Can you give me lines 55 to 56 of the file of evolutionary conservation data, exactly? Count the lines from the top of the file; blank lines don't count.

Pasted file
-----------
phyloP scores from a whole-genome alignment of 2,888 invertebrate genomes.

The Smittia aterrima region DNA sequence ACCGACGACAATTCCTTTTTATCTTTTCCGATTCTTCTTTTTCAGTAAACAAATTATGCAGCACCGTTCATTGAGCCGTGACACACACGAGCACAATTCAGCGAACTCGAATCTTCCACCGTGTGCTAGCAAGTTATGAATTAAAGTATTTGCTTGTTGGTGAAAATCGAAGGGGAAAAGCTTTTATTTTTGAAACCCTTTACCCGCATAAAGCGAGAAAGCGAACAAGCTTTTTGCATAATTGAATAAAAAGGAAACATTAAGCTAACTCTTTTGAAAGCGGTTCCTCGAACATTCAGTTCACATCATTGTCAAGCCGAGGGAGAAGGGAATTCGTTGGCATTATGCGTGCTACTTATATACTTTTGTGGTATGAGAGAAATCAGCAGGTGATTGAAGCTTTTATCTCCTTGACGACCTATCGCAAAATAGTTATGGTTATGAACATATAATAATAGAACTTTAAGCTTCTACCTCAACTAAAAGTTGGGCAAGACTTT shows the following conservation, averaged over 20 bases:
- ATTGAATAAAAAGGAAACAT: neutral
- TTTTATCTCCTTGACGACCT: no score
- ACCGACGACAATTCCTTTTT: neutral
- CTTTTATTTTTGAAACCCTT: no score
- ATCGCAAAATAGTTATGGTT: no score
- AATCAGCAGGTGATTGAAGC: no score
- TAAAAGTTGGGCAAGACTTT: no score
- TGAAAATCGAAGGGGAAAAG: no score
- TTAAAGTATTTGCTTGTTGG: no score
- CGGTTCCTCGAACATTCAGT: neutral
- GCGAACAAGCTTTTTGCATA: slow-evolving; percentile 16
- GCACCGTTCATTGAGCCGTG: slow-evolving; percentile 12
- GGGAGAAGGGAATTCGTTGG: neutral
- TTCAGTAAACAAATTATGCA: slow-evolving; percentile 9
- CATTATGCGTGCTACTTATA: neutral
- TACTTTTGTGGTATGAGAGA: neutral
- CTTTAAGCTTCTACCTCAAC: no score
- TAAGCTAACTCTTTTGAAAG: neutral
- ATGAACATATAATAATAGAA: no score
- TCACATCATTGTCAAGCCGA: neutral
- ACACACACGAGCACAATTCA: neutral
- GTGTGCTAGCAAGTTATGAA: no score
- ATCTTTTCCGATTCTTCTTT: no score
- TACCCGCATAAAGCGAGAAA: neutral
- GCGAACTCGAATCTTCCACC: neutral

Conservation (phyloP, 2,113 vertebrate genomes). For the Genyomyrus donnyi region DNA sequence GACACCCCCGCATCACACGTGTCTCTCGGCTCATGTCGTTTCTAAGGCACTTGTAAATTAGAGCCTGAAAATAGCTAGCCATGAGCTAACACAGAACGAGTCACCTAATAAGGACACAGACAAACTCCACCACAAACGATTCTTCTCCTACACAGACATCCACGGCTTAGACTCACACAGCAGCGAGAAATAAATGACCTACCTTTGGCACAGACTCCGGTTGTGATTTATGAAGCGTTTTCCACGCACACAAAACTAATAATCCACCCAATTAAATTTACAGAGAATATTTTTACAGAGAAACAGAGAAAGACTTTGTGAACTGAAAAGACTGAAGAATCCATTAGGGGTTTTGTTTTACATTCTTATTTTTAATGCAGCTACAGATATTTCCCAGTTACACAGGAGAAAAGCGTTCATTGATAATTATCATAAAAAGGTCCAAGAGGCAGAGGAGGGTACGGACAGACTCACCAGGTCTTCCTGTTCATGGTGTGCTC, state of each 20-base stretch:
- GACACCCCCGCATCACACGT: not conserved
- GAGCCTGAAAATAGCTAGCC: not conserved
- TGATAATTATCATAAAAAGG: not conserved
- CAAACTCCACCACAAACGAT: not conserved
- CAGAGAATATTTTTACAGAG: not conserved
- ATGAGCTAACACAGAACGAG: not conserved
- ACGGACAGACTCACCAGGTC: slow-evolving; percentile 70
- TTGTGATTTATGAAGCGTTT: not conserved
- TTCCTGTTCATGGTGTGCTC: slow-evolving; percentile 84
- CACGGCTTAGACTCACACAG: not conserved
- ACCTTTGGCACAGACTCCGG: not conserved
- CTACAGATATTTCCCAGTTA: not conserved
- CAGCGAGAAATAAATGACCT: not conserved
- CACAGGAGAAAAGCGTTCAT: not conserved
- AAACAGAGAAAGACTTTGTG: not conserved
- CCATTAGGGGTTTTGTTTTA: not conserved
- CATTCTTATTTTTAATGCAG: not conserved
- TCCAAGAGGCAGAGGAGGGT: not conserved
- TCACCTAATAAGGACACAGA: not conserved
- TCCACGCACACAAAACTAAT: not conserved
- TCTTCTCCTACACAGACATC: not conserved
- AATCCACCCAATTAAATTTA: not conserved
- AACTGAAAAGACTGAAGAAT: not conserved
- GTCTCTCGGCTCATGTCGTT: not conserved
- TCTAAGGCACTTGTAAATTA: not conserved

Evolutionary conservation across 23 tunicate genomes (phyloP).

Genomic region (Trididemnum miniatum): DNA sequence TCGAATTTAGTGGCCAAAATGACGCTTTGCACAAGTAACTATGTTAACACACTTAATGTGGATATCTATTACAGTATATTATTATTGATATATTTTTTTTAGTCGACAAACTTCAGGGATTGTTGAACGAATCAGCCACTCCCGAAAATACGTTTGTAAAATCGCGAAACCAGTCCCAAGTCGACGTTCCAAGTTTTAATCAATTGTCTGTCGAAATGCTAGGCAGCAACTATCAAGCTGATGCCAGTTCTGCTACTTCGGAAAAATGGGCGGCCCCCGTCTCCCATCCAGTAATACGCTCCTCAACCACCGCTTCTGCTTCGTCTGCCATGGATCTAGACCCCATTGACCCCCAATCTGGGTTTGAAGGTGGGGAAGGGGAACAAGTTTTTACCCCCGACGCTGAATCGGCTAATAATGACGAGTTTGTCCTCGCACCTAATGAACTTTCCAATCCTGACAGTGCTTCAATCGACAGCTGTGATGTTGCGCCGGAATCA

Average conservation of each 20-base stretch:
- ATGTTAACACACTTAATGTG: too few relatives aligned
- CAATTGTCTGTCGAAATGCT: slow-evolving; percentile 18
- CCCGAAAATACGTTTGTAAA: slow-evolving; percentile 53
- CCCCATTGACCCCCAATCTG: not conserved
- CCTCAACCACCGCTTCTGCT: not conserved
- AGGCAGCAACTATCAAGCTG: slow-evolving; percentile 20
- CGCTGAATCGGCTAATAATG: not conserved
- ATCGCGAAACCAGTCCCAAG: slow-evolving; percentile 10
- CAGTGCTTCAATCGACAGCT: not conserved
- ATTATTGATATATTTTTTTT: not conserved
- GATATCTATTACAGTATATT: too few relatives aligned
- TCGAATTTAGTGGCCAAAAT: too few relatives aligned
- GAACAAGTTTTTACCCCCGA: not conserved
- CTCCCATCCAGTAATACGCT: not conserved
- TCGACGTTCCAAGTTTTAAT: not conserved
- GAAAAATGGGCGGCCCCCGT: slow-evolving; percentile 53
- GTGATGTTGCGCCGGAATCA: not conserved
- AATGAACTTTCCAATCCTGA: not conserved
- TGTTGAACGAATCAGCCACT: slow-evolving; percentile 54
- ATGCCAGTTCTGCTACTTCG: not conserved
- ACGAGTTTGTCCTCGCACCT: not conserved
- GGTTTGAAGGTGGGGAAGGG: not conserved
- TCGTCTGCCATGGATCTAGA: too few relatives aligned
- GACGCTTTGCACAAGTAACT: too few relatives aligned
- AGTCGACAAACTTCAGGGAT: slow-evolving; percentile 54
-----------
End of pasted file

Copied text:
Genomic region (Trididemnum miniatum): DNA sequence TCGAATTTAGTGGCCAAAATGACGCTTTGCACAAGTAACTATGTTAACACACTTAATGTGGATATCTATTACAGTATATTATTATTGATATATTTTTTTTAGTCGACAAACTTCAGGGATTGTTGAACGAATCAGCCACTCCCGAAAATACGTTTGTAAAATCGCGAAACCAGTCCCAAGTCGACGTTCCAAGTTTTAATCAATTGTCTGTCGAAATGCTAGGCAGCAACTATCAAGCTGATGCCAGTTCTGCTACTTCGGAAAAATGGGCGGCCCCCGTCTCCCATCCAGTAATACGCTCCTCAACCACCGCTTCTGCTTCGTCTGCCATGGATCTAGACCCCATTGACCCCCAATCTGGGTTTGAAGGTGGGGAAGGGGAACAAGTTTTTACCCCCGACGCTGAATCGGCTAATAATGACGAGTTTGTCCTCGCACCTAATGAACTTTCCAATCCTGACAGTGCTTCAATCGACAGCTGTGATGTTGCGCCGGAATCA

Average conservation of each 20-base stretch: